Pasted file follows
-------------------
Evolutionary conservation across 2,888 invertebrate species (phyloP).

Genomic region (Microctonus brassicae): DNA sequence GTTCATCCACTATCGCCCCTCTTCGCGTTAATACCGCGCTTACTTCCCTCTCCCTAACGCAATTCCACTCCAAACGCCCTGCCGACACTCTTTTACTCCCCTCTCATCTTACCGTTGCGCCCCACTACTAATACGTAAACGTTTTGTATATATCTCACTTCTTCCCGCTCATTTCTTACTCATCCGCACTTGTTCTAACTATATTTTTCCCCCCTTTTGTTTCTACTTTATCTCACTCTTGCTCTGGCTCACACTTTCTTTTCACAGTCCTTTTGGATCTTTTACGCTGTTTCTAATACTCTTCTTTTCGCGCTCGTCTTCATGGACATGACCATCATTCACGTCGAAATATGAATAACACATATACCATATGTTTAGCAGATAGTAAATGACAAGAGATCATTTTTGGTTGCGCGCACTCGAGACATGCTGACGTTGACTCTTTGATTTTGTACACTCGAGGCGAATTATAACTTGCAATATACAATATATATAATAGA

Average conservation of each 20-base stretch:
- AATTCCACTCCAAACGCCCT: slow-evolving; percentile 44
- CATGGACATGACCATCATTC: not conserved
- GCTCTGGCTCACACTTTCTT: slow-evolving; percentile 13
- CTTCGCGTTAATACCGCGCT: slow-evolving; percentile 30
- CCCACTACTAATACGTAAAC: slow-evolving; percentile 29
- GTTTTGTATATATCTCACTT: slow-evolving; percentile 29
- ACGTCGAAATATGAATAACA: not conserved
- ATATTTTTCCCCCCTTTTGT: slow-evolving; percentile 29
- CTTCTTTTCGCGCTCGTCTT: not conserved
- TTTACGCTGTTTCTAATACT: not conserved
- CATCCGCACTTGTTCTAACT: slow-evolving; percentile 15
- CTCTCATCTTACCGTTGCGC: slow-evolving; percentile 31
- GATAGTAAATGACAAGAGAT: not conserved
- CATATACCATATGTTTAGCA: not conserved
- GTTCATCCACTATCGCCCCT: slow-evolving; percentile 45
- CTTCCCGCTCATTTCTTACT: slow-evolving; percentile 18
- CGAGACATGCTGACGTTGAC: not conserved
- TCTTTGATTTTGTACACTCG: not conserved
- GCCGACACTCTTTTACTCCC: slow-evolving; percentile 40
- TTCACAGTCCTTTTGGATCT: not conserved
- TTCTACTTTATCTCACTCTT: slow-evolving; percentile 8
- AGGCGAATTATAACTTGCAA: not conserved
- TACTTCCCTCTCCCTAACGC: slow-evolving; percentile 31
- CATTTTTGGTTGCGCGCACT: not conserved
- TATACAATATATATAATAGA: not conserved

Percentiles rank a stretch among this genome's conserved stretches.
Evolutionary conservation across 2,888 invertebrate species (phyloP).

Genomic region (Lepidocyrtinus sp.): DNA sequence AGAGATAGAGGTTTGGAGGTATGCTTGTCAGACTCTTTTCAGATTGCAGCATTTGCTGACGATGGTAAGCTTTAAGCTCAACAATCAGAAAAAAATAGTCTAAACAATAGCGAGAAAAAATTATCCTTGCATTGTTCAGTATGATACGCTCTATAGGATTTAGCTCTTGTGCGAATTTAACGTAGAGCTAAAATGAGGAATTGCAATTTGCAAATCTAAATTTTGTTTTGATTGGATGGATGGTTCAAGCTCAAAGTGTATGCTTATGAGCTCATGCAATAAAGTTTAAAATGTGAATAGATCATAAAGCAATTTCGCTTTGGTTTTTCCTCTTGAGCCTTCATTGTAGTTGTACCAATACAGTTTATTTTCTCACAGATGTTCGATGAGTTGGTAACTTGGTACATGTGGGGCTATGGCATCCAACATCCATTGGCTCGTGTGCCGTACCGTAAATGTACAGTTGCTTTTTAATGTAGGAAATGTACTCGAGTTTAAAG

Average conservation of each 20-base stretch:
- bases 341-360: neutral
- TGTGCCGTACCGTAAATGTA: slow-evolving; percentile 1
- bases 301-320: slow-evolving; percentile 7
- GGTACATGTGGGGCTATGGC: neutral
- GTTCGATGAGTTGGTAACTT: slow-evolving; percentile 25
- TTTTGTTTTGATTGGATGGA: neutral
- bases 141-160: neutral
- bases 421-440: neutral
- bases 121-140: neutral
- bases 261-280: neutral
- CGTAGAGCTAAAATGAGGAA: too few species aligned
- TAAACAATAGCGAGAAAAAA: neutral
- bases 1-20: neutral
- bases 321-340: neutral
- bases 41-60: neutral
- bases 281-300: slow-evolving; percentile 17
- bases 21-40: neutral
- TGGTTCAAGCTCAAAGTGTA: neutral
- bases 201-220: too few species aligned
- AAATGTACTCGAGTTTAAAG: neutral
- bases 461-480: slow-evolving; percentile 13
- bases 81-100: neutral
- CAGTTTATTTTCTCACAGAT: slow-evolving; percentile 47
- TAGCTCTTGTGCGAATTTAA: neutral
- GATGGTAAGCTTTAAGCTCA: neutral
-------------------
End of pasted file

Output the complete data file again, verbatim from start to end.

Evolutionary conservation across 2,888 invertebrate species (phyloP).

Genomic region (Microctonus brassicae): DNA sequence GTTCATCCACTATCGCCCCTCTTCGCGTTAATACCGCGCTTACTTCCCTCTCCCTAACGCAATTCCACTCCAAACGCCCTGCCGACACTCTTTTACTCCCCTCTCATCTTACCGTTGCGCCCCACTACTAATACGTAAACGTTTTGTATATATCTCACTTCTTCCCGCTCATTTCTTACTCATCCGCACTTGTTCTAACTATATTTTTCCCCCCTTTTGTTTCTACTTTATCTCACTCTTGCTCTGGCTCACACTTTCTTTTCACAGTCCTTTTGGATCTTTTACGCTGTTTCTAATACTCTTCTTTTCGCGCTCGTCTTCATGGACATGACCATCATTCACGTCGAAATATGAATAACACATATACCATATGTTTAGCAGATAGTAAATGACAAGAGATCATTTTTGGTTGCGCGCACTCGAGACATGCTGACGTTGACTCTTTGATTTTGTACACTCGAGGCGAATTATAACTTGCAATATACAATATATATAATAGA

Average conservation of each 20-base stretch:
- AATTCCACTCCAAACGCCCT: slow-evolving; percentile 44
- CATGGACATGACCATCATTC: not conserved
- GCTCTGGCTCACACTTTCTT: slow-evolving; percentile 13
- CTTCGCGTTAATACCGCGCT: slow-evolving; percentile 30
- CCCACTACTAATACGTAAAC: slow-evolving; percentile 29
- GTTTTGTATATATCTCACTT: slow-evolving; percentile 29
- ACGTCGAAATATGAATAACA: not conserved
- ATATTTTTCCCCCCTTTTGT: slow-evolving; percentile 29
- CTTCTTTTCGCGCTCGTCTT: not conserved
- TTTACGCTGTTTCTAATACT: not conserved
- CATCCGCACTTGTTCTAACT: slow-evolving; percentile 15
- CTCTCATCTTACCGTTGCGC: slow-evolving; percentile 31
- GATAGTAAATGACAAGAGAT: not conserved
- CATATACCATATGTTTAGCA: not conserved
- GTTCATCCACTATCGCCCCT: slow-evolving; percentile 45
- CTTCCCGCTCATTTCTTACT: slow-evolving; percentile 18
- CGAGACATGCTGACGTTGAC: not conserved
- TCTTTGATTTTGTACACTCG: not conserved
- GCCGACACTCTTTTACTCCC: slow-evolving; percentile 40
- TTCACAGTCCTTTTGGATCT: not conserved
- TTCTACTTTATCTCACTCTT: slow-evolving; percentile 8
- AGGCGAATTATAACTTGCAA: not conserved
- TACTTCCCTCTCCCTAACGC: slow-evolving; percentile 31
- CATTTTTGGTTGCGCGCACT: not conserved
- TATACAATATATATAATAGA: not conserved

Percentiles rank a stretch among this genome's conserved stretches.
Evolutionary conservation across 2,888 invertebrate species (phyloP).

Genomic region (Lepidocyrtinus sp.): DNA sequence AGAGATAGAGGTTTGGAGGTATGCTTGTCAGACTCTTTTCAGATTGCAGCATTTGCTGACGATGGTAAGCTTTAAGCTCAACAATCAGAAAAAAATAGTCTAAACAATAGCGAGAAAAAATTATCCTTGCATTGTTCAGTATGATACGCTCTATAGGATTTAGCTCTTGTGCGAATTTAACGTAGAGCTAAAATGAGGAATTGCAATTTGCAAATCTAAATTTTGTTTTGATTGGATGGATGGTTCAAGCTCAAAGTGTATGCTTATGAGCTCATGCAATAAAGTTTAAAATGTGAATAGATCATAAAGCAATTTCGCTTTGGTTTTTCCTCTTGAGCCTTCATTGTAGTTGTACCAATACAGTTTATTTTCTCACAGATGTTCGATGAGTTGGTAACTTGGTACATGTGGGGCTATGGCATCCAACATCCATTGGCTCGTGTGCCGTACCGTAAATGTACAGTTGCTTTTTAATGTAGGAAATGTACTCGAGTTTAAAG

Average conservation of each 20-base stretch:
- bases 341-360: neutral
- TGTGCCGTACCGTAAATGTA: slow-evolving; percentile 1
- bases 301-320: slow-evolving; percentile 7
- GGTACATGTGGGGCTATGGC: neutral
- GTTCGATGAGTTGGTAACTT: slow-evolving; percentile 25
- TTTTGTTTTGATTGGATGGA: neutral
- bases 141-160: neutral
- bases 421-440: neutral
- bases 121-140: neutral
- bases 261-280: neutral
- CGTAGAGCTAAAATGAGGAA: too few species aligned
- TAAACAATAGCGAGAAAAAA: neutral
- bases 1-20: neutral
- bases 321-340: neutral
- bases 41-60: neutral
- bases 281-300: slow-evolving; percentile 17
- bases 21-40: neutral
- TGGTTCAAGCTCAAAGTGTA: neutral
- bases 201-220: too few species aligned
- AAATGTACTCGAGTTTAAAG: neutral
- bases 461-480: slow-evolving; percentile 13
- bases 81-100: neutral
- CAGTTTATTTTCTCACAGAT: slow-evolving; percentile 47
- TAGCTCTTGTGCGAATTTAA: neutral
- GATGGTAAGCTTTAAGCTCA: neutral